just to say thanks


(Andy C) #1

I can’t code. I can’t fix bugs but I increasingly rely on Syncthing 0.14 on 3 devices (FreeNAS, Redhat 7, Linux Mint) to sync my crucial personal and work data. I use the versioning and the Master model a lot.

I’m really mean with money and it takes a lot for me to donate an OpenSource project but I just donated.

Thanks and keep up the excellent work.

Andy


(Paul D Mallett) #2

Same goes for me too, thanks.


(Wolf) #3

Same here. Can’t code, can’t help but am very, very grateful for Syncthing! Don’t want to live without it anymore.


#4

This is indeed an outstanding project. I thank the those who made it possible. I’m now an happy user and I’m recommending it to everyone. Software of the year for me.


#5

Didn’t want to open a new topic so I just post on this old one, hope that’s okay.

I’m really impressed by Syncthing and I believe this is an awesome piece of software.

I discovered Syncthing in the middle of this year. At that point, I really needed a synchronisation between (at least) two devices. Over the past year(s) I had increasingly used multiple PC’s simultaneously and it was getting worse and worse to keep track of changed files.

In the beginning I used mostly USB sticks/drives to sync data. I rarely did this, maybe once per month. Later I switched to a network sync solution, but fully manual. Still, I often ended up having outdated data on one computer which was not a big problem, until someday I really needed a specific file on my Laptop while I was on vacation - but it just wasn’t there, it was at home and I had no way to get it.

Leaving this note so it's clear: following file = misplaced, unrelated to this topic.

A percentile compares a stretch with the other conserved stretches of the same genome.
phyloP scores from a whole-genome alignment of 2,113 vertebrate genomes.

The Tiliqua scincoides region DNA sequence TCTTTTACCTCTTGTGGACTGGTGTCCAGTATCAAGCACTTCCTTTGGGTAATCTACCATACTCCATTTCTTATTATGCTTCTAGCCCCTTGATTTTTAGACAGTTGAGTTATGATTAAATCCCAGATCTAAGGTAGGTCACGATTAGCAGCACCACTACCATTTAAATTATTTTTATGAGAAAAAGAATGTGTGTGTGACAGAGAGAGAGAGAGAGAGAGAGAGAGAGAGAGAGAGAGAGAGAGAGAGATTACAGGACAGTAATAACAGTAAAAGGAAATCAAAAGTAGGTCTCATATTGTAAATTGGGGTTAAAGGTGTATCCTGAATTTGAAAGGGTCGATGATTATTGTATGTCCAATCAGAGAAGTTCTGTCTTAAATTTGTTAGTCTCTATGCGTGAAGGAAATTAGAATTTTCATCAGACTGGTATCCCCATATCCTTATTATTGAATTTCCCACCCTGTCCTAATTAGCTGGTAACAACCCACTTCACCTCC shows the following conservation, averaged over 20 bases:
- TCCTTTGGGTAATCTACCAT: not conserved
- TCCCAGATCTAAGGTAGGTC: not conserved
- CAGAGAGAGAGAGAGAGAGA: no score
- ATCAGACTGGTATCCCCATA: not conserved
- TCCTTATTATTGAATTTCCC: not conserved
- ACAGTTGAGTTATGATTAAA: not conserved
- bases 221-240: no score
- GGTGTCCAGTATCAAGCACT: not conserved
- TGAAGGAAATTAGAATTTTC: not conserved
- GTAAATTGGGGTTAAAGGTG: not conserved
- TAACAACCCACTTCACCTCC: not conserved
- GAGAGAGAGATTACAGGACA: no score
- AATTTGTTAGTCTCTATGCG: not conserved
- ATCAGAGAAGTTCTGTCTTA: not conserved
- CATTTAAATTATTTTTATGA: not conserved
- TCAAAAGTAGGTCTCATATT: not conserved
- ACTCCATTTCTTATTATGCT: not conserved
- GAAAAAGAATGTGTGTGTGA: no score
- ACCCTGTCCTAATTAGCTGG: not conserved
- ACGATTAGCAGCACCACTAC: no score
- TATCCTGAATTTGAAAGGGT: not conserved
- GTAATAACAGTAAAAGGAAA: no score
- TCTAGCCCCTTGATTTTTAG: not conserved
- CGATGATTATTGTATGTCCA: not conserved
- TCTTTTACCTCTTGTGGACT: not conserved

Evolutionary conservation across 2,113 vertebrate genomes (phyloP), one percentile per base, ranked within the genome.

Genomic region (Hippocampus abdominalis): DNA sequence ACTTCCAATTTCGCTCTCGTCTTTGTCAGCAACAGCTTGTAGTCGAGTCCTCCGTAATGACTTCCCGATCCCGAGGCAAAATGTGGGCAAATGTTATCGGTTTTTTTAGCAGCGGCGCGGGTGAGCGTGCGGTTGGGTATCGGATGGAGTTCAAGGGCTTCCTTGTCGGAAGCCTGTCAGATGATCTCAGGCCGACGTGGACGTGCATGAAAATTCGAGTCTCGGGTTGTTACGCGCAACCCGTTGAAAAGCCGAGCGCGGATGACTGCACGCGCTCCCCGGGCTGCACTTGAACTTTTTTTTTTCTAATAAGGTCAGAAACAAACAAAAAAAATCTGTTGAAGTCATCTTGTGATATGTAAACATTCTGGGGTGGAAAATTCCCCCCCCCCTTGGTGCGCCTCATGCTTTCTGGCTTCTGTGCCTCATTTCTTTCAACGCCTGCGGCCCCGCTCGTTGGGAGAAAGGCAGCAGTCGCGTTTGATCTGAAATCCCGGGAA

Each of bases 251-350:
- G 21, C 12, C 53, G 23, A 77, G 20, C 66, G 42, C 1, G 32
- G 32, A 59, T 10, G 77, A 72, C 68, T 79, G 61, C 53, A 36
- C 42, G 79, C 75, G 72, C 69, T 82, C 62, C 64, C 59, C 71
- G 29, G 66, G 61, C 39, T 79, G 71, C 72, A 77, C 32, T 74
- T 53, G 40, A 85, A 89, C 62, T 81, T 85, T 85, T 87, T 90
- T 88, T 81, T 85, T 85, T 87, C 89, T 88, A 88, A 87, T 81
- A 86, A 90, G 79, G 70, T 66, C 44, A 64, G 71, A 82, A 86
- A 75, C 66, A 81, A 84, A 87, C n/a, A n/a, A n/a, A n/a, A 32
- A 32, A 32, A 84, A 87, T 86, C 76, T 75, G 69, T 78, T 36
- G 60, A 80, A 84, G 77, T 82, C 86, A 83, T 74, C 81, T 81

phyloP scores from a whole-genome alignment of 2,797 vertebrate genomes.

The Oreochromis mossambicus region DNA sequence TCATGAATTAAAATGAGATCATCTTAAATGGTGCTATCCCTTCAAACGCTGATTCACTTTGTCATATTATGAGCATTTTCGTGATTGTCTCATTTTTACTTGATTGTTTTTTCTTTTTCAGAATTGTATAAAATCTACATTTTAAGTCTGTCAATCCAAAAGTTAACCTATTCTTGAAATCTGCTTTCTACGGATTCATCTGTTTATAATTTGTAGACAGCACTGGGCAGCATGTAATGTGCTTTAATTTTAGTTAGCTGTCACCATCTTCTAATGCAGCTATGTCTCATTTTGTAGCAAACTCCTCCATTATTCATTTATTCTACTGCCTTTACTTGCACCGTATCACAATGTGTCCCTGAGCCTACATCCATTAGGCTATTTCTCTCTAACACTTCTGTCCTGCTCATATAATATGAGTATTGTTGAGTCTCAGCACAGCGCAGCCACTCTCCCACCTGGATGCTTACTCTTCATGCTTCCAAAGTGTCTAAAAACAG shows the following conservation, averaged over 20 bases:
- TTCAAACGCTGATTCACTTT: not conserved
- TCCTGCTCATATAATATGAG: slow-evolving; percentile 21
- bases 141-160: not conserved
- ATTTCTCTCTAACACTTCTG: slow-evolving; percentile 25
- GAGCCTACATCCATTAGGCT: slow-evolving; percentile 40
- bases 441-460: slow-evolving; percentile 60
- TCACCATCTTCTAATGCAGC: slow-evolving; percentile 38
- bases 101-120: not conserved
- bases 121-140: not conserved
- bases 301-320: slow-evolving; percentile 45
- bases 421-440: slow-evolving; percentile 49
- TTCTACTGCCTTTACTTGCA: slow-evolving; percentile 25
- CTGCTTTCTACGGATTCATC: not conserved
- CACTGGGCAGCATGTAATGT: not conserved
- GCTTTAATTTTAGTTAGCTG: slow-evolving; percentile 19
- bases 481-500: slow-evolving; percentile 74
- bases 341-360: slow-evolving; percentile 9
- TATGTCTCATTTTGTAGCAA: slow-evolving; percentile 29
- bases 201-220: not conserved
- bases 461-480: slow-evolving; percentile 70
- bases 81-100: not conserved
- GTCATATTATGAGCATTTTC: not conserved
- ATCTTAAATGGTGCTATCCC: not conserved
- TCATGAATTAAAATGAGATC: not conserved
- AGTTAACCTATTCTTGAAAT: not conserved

So after that I deciced to get myself a proper automated file synchronisation. The question was how (at that point I didn’t even knew Syncthing existed).

I made a quick search for popular programs and compared their features with my requirements. Not a single one was sufficient for me. They were either lacking features I needed (for example keeping pre-existing folder structures, very high storage abilities at no/low cost…)

As I’m a programmer for myself, I decided: “When you need a good sync program, you got to write it for yourself”. And I began work on the project. To make it short, at some point I needed some “inspiration” for a proper protocol that detects changes and compares them, preferably accross 3+ devices and I thought: “Why not google if someone has done something similar in the past? Maybe you can find some ideas”.

And guess what I found? The Syncthing Block Exchange Protocol! After reading this for a good 15 minutes or so I thought: “You know what? This looks good. Let’s have a look what this program is capable of.” And so I got to install Syncthing.

The end of the story is that I have Syncthing installed on all my devices, have my own discovery and relay server setup as well as an “intermediate” server for mid-term saving of data (it’s basically a server that’s always online and can deliver files when the other device is offline - a great solution when I change data on PC 1, go to sleep, next day I turn my Laptop on at work and boom all my files are magically synced). SyncTrayzor is one of the most important programs in my tray bar. Syncthing is exactly what I needed: It is the only sync program that really meets all my requirements (I’m not easily satisfied, but Syncthing does everything I dreamed of - wish I would have discovered this earlier).